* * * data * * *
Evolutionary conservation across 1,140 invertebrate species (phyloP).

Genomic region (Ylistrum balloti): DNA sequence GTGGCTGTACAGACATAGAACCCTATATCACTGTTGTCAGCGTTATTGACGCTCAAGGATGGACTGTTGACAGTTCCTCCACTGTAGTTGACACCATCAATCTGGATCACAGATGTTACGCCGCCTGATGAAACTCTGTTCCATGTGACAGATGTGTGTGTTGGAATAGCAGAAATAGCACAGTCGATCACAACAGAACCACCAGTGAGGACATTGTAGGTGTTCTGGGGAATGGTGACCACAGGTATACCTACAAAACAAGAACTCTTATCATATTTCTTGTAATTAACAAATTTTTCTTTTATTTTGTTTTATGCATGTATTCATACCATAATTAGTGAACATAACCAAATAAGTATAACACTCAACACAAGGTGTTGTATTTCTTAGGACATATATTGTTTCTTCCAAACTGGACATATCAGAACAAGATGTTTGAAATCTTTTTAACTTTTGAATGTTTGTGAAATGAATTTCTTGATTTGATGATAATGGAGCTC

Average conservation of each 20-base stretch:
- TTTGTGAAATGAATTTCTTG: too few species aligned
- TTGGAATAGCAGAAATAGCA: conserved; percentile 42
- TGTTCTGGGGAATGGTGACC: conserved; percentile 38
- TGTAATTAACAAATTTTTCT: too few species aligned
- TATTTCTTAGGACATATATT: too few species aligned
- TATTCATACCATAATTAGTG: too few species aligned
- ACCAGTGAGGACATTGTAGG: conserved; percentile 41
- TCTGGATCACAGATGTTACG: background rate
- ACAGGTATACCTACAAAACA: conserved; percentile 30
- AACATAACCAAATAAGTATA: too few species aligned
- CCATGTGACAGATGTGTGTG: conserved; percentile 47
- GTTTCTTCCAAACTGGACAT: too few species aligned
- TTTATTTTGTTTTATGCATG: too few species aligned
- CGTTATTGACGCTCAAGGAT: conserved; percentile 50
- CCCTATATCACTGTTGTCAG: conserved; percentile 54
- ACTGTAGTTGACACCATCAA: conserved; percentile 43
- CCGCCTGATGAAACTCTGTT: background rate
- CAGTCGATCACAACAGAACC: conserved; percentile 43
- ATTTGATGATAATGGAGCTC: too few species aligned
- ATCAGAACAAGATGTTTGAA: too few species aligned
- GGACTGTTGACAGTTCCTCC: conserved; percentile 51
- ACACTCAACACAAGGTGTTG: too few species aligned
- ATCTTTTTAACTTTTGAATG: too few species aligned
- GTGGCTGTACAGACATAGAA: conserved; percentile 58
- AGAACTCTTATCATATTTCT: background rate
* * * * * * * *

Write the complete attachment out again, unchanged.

Evolutionary conservation across 1,140 invertebrate species (phyloP).

Genomic region (Ylistrum balloti): DNA sequence GTGGCTGTACAGACATAGAACCCTATATCACTGTTGTCAGCGTTATTGACGCTCAAGGATGGACTGTTGACAGTTCCTCCACTGTAGTTGACACCATCAATCTGGATCACAGATGTTACGCCGCCTGATGAAACTCTGTTCCATGTGACAGATGTGTGTGTTGGAATAGCAGAAATAGCACAGTCGATCACAACAGAACCACCAGTGAGGACATTGTAGGTGTTCTGGGGAATGGTGACCACAGGTATACCTACAAAACAAGAACTCTTATCATATTTCTTGTAATTAACAAATTTTTCTTTTATTTTGTTTTATGCATGTATTCATACCATAATTAGTGAACATAACCAAATAAGTATAACACTCAACACAAGGTGTTGTATTTCTTAGGACATATATTGTTTCTTCCAAACTGGACATATCAGAACAAGATGTTTGAAATCTTTTTAACTTTTGAATGTTTGTGAAATGAATTTCTTGATTTGATGATAATGGAGCTC

Average conservation of each 20-base stretch:
- TTTGTGAAATGAATTTCTTG: too few species aligned
- TTGGAATAGCAGAAATAGCA: conserved; percentile 42
- TGTTCTGGGGAATGGTGACC: conserved; percentile 38
- TGTAATTAACAAATTTTTCT: too few species aligned
- TATTTCTTAGGACATATATT: too few species aligned
- TATTCATACCATAATTAGTG: too few species aligned
- ACCAGTGAGGACATTGTAGG: conserved; percentile 41
- TCTGGATCACAGATGTTACG: background rate
- ACAGGTATACCTACAAAACA: conserved; percentile 30
- AACATAACCAAATAAGTATA: too few species aligned
- CCATGTGACAGATGTGTGTG: conserved; percentile 47
- GTTTCTTCCAAACTGGACAT: too few species aligned
- TTTATTTTGTTTTATGCATG: too few species aligned
- CGTTATTGACGCTCAAGGAT: conserved; percentile 50
- CCCTATATCACTGTTGTCAG: conserved; percentile 54
- ACTGTAGTTGACACCATCAA: conserved; percentile 43
- CCGCCTGATGAAACTCTGTT: background rate
- CAGTCGATCACAACAGAACC: conserved; percentile 43
- ATTTGATGATAATGGAGCTC: too few species aligned
- ATCAGAACAAGATGTTTGAA: too few species aligned
- GGACTGTTGACAGTTCCTCC: conserved; percentile 51
- ACACTCAACACAAGGTGTTG: too few species aligned
- ATCTTTTTAACTTTTGAATG: too few species aligned
- GTGGCTGTACAGACATAGAA: conserved; percentile 58
- AGAACTCTTATCATATTTCT: background rate